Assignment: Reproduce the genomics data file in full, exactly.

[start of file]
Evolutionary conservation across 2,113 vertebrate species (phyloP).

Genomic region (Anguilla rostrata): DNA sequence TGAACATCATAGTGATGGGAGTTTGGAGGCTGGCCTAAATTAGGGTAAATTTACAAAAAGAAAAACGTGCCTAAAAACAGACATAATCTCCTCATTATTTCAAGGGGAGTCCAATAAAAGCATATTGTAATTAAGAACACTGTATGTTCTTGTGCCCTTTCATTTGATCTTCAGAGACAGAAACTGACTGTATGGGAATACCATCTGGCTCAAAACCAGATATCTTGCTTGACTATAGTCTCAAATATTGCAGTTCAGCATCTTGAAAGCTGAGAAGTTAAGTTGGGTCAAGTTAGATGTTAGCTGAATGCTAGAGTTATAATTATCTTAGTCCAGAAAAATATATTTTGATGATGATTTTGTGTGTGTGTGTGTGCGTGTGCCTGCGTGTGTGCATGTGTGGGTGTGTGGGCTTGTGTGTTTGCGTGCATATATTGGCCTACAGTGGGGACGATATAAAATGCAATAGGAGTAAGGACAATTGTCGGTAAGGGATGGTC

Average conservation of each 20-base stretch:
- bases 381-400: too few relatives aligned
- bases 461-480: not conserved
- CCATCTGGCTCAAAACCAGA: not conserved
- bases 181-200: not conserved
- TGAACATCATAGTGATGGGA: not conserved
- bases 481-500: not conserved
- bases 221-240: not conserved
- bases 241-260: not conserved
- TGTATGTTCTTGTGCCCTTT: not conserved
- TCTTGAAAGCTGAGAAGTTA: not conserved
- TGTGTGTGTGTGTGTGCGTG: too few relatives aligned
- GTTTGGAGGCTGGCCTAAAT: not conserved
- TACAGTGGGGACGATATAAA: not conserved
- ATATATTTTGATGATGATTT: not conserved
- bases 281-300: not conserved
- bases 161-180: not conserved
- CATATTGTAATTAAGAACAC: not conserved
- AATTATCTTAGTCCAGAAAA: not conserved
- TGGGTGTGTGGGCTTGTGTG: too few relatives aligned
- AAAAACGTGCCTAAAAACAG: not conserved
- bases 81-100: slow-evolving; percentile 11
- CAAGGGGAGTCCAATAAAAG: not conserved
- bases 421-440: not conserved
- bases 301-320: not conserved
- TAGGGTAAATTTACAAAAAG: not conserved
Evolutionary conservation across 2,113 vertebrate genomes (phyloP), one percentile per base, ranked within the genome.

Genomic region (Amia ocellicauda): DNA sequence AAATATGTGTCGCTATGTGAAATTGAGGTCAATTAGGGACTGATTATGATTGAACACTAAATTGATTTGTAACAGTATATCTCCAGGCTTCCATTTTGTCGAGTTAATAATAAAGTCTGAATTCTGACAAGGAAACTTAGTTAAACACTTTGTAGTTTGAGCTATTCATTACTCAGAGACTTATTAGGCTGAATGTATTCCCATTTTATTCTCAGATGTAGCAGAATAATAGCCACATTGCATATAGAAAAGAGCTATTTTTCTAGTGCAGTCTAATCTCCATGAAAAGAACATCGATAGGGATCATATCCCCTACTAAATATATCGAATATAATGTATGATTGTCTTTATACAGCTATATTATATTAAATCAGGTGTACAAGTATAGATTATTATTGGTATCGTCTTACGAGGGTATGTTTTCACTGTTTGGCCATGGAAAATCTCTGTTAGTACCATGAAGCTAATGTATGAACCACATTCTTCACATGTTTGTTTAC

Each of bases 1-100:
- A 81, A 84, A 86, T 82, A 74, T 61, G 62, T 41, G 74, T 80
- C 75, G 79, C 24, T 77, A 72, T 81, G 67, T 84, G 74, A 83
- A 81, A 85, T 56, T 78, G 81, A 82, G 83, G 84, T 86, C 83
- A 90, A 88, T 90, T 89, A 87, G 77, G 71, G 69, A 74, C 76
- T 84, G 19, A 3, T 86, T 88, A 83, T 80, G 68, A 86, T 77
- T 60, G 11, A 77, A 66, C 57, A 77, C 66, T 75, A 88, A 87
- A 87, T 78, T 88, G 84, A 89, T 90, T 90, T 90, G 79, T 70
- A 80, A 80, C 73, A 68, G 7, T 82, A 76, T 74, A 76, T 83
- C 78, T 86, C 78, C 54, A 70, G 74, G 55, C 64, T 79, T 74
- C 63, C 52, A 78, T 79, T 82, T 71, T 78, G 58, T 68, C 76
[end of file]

Evolutionary conservation across 2,113 vertebrate species (phyloP).

Genomic region (Anguilla rostrata): DNA sequence TGAACATCATAGTGATGGGAGTTTGGAGGCTGGCCTAAATTAGGGTAAATTTACAAAAAGAAAAACGTGCCTAAAAACAGACATAATCTCCTCATTATTTCAAGGGGAGTCCAATAAAAGCATATTGTAATTAAGAACACTGTATGTTCTTGTGCCCTTTCATTTGATCTTCAGAGACAGAAACTGACTGTATGGGAATACCATCTGGCTCAAAACCAGATATCTTGCTTGACTATAGTCTCAAATATTGCAGTTCAGCATCTTGAAAGCTGAGAAGTTAAGTTGGGTCAAGTTAGATGTTAGCTGAATGCTAGAGTTATAATTATCTTAGTCCAGAAAAATATATTTTGATGATGATTTTGTGTGTGTGTGTGTGCGTGTGCCTGCGTGTGTGCATGTGTGGGTGTGTGGGCTTGTGTGTTTGCGTGCATATATTGGCCTACAGTGGGGACGATATAAAATGCAATAGGAGTAAGGACAATTGTCGGTAAGGGATGGTC

Average conservation of each 20-base stretch:
- bases 381-400: too few relatives aligned
- bases 461-480: not conserved
- CCATCTGGCTCAAAACCAGA: not conserved
- bases 181-200: not conserved
- TGAACATCATAGTGATGGGA: not conserved
- bases 481-500: not conserved
- bases 221-240: not conserved
- bases 241-260: not conserved
- TGTATGTTCTTGTGCCCTTT: not conserved
- TCTTGAAAGCTGAGAAGTTA: not conserved
- TGTGTGTGTGTGTGTGCGTG: too few relatives aligned
- GTTTGGAGGCTGGCCTAAAT: not conserved
- TACAGTGGGGACGATATAAA: not conserved
- ATATATTTTGATGATGATTT: not conserved
- bases 281-300: not conserved
- bases 161-180: not conserved
- CATATTGTAATTAAGAACAC: not conserved
- AATTATCTTAGTCCAGAAAA: not conserved
- TGGGTGTGTGGGCTTGTGTG: too few relatives aligned
- AAAAACGTGCCTAAAAACAG: not conserved
- bases 81-100: slow-evolving; percentile 11
- CAAGGGGAGTCCAATAAAAG: not conserved
- bases 421-440: not conserved
- bases 301-320: not conserved
- TAGGGTAAATTTACAAAAAG: not conserved
Evolutionary conservation across 2,113 vertebrate genomes (phyloP), one percentile per base, ranked within the genome.

Genomic region (Amia ocellicauda): DNA sequence AAATATGTGTCGCTATGTGAAATTGAGGTCAATTAGGGACTGATTATGATTGAACACTAAATTGATTTGTAACAGTATATCTCCAGGCTTCCATTTTGTCGAGTTAATAATAAAGTCTGAATTCTGACAAGGAAACTTAGTTAAACACTTTGTAGTTTGAGCTATTCATTACTCAGAGACTTATTAGGCTGAATGTATTCCCATTTTATTCTCAGATGTAGCAGAATAATAGCCACATTGCATATAGAAAAGAGCTATTTTTCTAGTGCAGTCTAATCTCCATGAAAAGAACATCGATAGGGATCATATCCCCTACTAAATATATCGAATATAATGTATGATTGTCTTTATACAGCTATATTATATTAAATCAGGTGTACAAGTATAGATTATTATTGGTATCGTCTTACGAGGGTATGTTTTCACTGTTTGGCCATGGAAAATCTCTGTTAGTACCATGAAGCTAATGTATGAACCACATTCTTCACATGTTTGTTTAC

Each of bases 1-100:
- A 81, A 84, A 86, T 82, A 74, T 61, G 62, T 41, G 74, T 80
- C 75, G 79, C 24, T 77, A 72, T 81, G 67, T 84, G 74, A 83
- A 81, A 85, T 56, T 78, G 81, A 82, G 83, G 84, T 86, C 83
- A 90, A 88, T 90, T 89, A 87, G 77, G 71, G 69, A 74, C 76
- T 84, G 19, A 3, T 86, T 88, A 83, T 80, G 68, A 86, T 77
- T 60, G 11, A 77, A 66, C 57, A 77, C 66, T 75, A 88, A 87
- A 87, T 78, T 88, G 84, A 89, T 90, T 90, T 90, G 79, T 70
- A 80, A 80, C 73, A 68, G 7, T 82, A 76, T 74, A 76, T 83
- C 78, T 86, C 78, C 54, A 70, G 74, G 55, C 64, T 79, T 74
- C 63, C 52, A 78, T 79, T 82, T 71, T 78, G 58, T 68, C 76